Analysis of financial literacy and its effects on financial inclusion in Uganda
Keywords:financial literacy, financial inclusion, principal component analysis, logistic regressions, Uganda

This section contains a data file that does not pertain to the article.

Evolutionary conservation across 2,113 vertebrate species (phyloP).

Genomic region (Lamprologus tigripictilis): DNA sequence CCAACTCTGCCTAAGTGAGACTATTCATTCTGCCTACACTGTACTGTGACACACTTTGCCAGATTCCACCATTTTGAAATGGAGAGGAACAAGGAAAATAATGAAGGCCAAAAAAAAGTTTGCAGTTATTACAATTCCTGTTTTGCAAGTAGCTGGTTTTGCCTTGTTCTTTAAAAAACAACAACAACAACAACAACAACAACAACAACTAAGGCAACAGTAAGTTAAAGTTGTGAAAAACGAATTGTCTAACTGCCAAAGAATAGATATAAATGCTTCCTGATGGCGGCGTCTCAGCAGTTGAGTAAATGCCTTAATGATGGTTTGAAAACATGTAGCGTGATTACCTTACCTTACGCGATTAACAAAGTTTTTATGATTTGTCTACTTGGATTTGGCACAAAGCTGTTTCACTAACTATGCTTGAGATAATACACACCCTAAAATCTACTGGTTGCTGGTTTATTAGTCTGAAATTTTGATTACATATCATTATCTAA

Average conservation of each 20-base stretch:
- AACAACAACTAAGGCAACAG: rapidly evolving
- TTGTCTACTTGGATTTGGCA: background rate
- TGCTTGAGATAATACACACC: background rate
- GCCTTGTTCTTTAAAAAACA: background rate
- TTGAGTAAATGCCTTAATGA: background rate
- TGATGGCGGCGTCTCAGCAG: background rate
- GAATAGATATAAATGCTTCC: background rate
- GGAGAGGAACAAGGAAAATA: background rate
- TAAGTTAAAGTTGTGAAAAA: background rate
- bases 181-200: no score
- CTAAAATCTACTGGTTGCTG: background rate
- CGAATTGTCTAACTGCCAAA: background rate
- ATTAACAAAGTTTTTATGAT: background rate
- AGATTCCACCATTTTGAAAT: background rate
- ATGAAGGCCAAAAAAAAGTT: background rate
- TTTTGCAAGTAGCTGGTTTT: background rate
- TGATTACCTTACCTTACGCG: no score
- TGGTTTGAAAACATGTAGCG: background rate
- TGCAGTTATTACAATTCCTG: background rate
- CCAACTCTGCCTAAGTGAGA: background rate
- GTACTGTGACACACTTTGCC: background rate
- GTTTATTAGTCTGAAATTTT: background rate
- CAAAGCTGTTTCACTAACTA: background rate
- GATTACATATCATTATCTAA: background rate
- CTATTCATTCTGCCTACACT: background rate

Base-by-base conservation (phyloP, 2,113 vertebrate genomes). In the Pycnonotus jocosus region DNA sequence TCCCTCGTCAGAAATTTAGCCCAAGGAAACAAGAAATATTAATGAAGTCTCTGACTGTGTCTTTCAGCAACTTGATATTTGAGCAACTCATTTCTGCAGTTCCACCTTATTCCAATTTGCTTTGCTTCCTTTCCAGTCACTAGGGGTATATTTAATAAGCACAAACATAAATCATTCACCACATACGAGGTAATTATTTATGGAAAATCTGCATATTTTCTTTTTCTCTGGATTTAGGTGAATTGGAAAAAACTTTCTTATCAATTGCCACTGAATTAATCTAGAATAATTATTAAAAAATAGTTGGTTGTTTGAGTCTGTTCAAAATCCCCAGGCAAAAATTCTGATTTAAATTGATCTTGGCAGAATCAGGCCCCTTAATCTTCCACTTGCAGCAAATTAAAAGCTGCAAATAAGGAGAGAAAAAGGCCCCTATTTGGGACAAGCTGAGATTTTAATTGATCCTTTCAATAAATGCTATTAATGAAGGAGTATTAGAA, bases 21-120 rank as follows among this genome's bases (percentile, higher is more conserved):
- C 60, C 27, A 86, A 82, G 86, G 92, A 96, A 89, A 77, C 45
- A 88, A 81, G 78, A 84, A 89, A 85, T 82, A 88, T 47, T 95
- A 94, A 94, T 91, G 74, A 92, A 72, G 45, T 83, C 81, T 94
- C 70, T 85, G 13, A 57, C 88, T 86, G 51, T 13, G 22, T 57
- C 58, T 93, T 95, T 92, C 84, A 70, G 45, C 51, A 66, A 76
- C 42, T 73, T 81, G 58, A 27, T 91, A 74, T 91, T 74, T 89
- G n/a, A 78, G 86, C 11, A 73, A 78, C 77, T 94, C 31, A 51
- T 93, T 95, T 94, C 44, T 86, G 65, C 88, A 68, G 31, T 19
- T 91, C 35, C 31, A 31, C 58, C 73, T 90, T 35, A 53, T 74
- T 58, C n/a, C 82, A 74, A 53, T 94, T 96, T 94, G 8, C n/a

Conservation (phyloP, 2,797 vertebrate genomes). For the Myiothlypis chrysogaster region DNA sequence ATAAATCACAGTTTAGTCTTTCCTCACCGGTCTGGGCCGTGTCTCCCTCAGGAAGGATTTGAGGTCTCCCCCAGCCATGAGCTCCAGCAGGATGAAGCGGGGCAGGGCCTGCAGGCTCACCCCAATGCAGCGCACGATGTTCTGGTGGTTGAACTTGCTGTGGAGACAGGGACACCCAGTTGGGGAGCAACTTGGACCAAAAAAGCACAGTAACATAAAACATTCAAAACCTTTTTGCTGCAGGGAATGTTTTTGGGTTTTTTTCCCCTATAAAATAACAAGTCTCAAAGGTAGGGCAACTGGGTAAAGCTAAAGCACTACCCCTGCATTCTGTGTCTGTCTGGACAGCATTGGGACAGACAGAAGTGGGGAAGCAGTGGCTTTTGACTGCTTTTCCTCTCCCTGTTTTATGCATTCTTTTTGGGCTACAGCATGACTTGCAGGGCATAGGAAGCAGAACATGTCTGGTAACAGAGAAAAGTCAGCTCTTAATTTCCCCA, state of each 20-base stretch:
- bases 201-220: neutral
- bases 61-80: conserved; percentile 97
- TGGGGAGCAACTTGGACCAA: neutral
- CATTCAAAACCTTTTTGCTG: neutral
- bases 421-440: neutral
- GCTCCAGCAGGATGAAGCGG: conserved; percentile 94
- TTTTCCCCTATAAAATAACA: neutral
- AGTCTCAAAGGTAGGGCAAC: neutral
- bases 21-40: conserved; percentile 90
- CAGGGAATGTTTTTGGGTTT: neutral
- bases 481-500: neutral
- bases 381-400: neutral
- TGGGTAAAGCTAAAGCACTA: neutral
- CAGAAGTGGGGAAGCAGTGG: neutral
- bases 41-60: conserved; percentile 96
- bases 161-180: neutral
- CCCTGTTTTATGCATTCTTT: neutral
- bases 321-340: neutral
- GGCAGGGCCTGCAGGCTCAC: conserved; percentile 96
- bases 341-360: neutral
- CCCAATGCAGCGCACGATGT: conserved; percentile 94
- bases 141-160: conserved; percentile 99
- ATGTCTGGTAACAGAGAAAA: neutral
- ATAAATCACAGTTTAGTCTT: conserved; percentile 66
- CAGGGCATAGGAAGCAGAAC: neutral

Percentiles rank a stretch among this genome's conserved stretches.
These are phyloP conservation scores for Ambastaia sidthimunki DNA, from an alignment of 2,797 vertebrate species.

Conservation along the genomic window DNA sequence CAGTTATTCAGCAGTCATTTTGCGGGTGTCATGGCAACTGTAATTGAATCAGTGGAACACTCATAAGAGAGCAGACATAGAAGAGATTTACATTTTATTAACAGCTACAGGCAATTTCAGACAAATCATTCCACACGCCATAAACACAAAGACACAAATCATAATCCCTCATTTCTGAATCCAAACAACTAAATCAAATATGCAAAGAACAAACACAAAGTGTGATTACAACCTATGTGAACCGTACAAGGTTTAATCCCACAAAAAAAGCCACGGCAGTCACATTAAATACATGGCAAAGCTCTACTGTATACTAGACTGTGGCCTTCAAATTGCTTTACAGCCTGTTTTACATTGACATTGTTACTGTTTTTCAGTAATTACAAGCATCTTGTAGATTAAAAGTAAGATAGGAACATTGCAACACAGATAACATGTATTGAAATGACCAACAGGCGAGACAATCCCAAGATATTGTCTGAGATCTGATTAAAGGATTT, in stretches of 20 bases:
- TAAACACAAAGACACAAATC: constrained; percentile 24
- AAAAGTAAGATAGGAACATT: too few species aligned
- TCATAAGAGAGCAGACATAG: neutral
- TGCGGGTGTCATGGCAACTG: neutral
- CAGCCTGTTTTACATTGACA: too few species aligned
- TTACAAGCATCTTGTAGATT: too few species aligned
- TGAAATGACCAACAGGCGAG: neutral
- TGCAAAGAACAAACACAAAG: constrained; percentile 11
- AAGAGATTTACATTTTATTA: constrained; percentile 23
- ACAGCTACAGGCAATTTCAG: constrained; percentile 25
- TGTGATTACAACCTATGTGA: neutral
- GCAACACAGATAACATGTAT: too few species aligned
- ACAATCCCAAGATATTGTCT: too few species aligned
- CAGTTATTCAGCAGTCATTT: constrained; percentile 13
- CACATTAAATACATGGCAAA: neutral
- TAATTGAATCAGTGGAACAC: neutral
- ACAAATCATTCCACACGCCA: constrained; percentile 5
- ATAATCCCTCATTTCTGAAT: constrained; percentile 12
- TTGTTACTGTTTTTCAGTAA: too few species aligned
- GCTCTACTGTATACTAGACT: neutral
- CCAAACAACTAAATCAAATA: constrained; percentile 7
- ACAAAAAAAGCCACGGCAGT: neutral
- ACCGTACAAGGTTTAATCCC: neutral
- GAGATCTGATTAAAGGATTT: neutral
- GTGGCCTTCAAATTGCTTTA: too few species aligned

The paper investigates whether financial literacy influences financial inclusion in Uganda on the premise that there are currently few to no studies that investigate this causality and the general lack of consensus on an appropriate measure for financial literacy. It uses data from the FinScope (2018) consumer survey on Uganda and applies Principal Component Analysis (PCA) to construct a composite financial literacy index of the adult bankable population (16 years and older). The index is then regressed - alongside other demand-side control variables, against a measure of financial inclusion using logistic models. Our measure of financial literacy significantly and positively affects financial inclusion in Uganda even in the presence of variables like age, gender, income, and education. Individuals who make financial ends meet, plan for their financial future welfare, seek financial advice, and are receptive towards technology, are 'ceteris paribus', more likely to be financially included than not. Technology and mobile money adoption enhance financial inclusion while more men are financially included than women. While the dataset is limited to demand-side variables of Uganda and cannot be generalised, comparative cross-country studies with robust datasets are needed to provide further insights. The paper advances a novel approach for measuring financial literacy for developing economies while contributing to efforts to standardize an international measure. It also provides empirical insights to support the notion that financial literacy should be addressed more holistically and recommends this approach for improving financial inclusion in Uganda and globally.
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